Are High Decline Rates Causing You to Leave Money on the Table?

Most e-commerce merchants are aware of the risks that fraud and chargebacks pose to their business. But what they might not realize is that false declines are a far bigger problem.

In fact, for every $1 they lose to credit card fraud, merchants lose a staggering $101 to false declines.

Unfortunately, merchants might not know they’re accidentally rejecting good orders — that is, until those falsely declined customers start to complain.

By the time merchants realize they have a problem, there’s a good chance they’ve already lost these customers and their revenue for good. Not only do 82% of consumers find false declines to be embarrassing and aggravating, but 32% of falsely declined customers choose to never shop with that merchant again.

So when it comes to your orders, do you know how much good revenue your fraud program is falsely declining?

If you’re running an automated fraud program, you should probably be worried.

Most automated programs rely on fraud scoring and fraud filters to generate approve or decline decisions. All orders with a poor score or that trigger a fraud filter will be automatically declined.  

And yet, 58% of these declined transactions are actually legitimate orders. That means more than half of the orders an automated fraud program declines are actually good orders – which means your fraud program could be losing revenue and angering your customers.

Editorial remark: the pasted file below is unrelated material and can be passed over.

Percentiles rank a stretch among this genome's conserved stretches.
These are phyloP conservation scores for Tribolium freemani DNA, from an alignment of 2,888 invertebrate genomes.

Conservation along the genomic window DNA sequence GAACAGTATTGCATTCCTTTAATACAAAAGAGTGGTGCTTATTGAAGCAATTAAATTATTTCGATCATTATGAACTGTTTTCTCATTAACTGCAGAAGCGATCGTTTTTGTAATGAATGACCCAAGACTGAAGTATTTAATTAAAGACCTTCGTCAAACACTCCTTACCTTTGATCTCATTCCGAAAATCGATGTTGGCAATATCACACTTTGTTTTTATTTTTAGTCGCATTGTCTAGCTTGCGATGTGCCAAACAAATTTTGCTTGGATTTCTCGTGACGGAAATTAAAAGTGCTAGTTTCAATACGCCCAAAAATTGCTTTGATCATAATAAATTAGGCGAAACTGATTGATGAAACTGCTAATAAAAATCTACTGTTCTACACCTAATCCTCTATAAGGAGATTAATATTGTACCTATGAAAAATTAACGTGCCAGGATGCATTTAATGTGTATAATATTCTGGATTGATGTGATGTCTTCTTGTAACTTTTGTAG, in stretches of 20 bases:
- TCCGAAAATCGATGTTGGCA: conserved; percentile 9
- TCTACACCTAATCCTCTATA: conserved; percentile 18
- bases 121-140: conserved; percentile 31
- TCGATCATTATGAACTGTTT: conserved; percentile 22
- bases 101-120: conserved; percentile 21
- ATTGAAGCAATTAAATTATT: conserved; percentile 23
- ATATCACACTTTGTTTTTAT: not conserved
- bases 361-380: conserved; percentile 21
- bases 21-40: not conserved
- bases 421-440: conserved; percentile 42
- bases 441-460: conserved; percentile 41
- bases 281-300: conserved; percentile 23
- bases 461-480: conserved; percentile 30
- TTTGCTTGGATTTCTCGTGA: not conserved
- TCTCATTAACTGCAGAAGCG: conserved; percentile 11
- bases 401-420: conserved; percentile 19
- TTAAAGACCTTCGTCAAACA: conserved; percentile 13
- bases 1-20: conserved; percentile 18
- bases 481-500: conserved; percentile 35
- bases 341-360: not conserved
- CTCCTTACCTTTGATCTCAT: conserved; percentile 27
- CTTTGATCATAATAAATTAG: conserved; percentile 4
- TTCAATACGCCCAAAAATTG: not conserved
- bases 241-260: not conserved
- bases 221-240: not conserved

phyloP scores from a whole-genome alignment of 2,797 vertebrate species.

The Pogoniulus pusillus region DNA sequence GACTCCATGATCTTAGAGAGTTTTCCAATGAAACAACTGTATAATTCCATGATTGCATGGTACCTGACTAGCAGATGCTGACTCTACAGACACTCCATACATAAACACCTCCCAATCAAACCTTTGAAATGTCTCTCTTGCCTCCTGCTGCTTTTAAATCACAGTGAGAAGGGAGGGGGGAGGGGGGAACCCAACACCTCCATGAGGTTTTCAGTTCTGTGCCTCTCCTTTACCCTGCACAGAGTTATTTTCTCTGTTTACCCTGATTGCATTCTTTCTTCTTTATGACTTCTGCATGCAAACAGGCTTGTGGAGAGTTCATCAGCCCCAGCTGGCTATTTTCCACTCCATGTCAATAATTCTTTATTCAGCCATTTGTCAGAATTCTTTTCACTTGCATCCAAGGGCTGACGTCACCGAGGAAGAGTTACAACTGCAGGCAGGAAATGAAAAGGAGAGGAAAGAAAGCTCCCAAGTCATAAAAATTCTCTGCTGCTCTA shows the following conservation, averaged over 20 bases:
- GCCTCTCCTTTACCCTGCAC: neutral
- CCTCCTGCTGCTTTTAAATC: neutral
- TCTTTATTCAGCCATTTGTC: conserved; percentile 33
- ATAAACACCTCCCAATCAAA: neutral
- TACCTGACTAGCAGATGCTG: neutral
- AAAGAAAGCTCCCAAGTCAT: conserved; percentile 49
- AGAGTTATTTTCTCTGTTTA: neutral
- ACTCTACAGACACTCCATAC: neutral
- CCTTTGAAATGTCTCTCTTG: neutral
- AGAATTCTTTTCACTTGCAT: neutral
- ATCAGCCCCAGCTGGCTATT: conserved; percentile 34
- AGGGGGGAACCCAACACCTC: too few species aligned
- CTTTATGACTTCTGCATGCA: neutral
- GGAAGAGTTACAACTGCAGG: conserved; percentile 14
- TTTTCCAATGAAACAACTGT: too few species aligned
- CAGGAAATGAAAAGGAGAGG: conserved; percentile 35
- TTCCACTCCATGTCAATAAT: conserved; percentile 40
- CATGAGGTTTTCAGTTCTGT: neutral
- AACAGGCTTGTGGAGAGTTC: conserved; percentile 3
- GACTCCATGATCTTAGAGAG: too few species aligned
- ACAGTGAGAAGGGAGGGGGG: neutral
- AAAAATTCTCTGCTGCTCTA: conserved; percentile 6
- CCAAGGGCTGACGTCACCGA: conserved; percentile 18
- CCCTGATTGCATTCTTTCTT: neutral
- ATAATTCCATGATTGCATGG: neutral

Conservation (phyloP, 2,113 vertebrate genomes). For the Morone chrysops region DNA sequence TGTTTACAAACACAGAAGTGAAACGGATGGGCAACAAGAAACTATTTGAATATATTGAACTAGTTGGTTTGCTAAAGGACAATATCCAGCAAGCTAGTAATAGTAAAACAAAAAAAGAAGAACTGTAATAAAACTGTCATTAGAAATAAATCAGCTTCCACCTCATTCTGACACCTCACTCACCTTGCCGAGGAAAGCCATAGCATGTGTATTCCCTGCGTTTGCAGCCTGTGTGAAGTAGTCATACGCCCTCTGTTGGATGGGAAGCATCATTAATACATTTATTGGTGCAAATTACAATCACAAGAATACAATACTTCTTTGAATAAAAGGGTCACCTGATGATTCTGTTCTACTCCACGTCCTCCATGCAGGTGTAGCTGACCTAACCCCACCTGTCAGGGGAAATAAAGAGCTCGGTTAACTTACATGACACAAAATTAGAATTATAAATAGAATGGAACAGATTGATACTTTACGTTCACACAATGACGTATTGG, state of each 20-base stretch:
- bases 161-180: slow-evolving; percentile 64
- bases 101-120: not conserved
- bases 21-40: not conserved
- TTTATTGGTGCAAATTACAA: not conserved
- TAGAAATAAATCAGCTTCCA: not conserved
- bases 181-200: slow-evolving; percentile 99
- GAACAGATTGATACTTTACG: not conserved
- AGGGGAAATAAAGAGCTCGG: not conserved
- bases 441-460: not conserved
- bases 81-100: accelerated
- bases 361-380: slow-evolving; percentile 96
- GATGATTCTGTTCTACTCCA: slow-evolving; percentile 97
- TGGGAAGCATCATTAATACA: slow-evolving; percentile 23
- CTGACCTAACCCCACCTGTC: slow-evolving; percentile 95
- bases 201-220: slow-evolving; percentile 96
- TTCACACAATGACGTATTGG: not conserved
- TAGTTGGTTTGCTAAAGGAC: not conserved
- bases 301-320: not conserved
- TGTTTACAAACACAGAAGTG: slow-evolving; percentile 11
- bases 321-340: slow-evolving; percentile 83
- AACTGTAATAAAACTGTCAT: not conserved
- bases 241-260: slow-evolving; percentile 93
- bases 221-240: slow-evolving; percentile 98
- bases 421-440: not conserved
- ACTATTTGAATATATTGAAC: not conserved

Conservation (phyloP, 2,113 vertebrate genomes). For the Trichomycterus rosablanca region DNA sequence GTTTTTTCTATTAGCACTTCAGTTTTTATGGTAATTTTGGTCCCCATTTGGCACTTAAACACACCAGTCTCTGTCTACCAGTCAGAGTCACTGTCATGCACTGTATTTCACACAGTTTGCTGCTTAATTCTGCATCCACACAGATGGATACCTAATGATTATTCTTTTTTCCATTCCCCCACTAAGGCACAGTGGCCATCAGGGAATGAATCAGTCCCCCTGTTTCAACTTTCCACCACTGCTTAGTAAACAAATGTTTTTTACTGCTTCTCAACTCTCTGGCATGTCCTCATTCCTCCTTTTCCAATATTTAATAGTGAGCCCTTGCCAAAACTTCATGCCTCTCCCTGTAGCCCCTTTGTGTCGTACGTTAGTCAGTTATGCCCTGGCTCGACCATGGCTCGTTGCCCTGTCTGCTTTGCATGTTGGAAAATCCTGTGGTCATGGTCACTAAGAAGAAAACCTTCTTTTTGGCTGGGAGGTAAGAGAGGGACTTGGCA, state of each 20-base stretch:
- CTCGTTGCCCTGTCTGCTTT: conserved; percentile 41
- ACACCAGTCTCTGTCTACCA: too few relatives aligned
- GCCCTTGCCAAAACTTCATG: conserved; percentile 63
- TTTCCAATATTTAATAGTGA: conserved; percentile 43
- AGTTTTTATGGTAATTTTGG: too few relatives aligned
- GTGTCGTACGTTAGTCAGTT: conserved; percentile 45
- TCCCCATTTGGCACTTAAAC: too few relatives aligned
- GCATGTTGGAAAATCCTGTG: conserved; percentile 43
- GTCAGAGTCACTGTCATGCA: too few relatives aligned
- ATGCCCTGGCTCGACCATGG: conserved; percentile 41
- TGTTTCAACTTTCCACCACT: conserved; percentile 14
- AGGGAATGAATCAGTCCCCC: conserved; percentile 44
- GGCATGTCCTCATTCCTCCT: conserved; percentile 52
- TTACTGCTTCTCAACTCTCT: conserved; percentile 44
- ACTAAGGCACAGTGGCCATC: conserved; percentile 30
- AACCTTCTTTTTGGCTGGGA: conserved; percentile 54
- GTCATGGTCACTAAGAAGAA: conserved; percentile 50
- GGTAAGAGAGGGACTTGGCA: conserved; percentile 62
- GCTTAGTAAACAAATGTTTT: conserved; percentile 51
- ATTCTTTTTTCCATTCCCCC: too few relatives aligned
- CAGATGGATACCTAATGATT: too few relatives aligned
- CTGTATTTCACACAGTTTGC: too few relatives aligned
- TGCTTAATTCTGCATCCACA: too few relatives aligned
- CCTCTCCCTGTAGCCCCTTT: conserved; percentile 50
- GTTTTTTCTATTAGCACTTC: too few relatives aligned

But many merchants don’t realize this. They may think these auto-declined transactions are all fraudulent. And when they calculate their order approval rates (or authorization rates), they might not include auto-declined transactions into their calculations.

This is a mistake. Omitting auto-declined orders from the order approval rate formula will give you an inaccurate picture about what’s really happening with your sales.

If you want to understand what is really happening to your business, you must know how to calculate your true approval rate. Here’s the data you’ll need:

  • The average total dollar amount of orders placed each month at your store
  • The average dollar amount of orders auto-declined each month by your fraud filters
  • The average dollar amount of orders approved (i.e., became actual revenue) each month

ClearSale’s new Approval Rate Calculator does the rest, showing you the right way to calculate your approval rate and letting you know if you’re approving as many orders as you think.

Are you declining good orders?

If you find your approval rate is lower than you thought, we can also help you identify where your false decline problem is coming from. We’ll start by analyzing your rejected transactions, reviewing your customer complaints, reviewing your payment chain and even analyzing your existing fraud program.

Don’t let false declines threaten your revenue, your reputation and your customer relationships. Calculate today exactly how many orders you’re really approving and how much revenue you might be leaving on the table — and then get in touch with one of our experts to start building a better customer experience.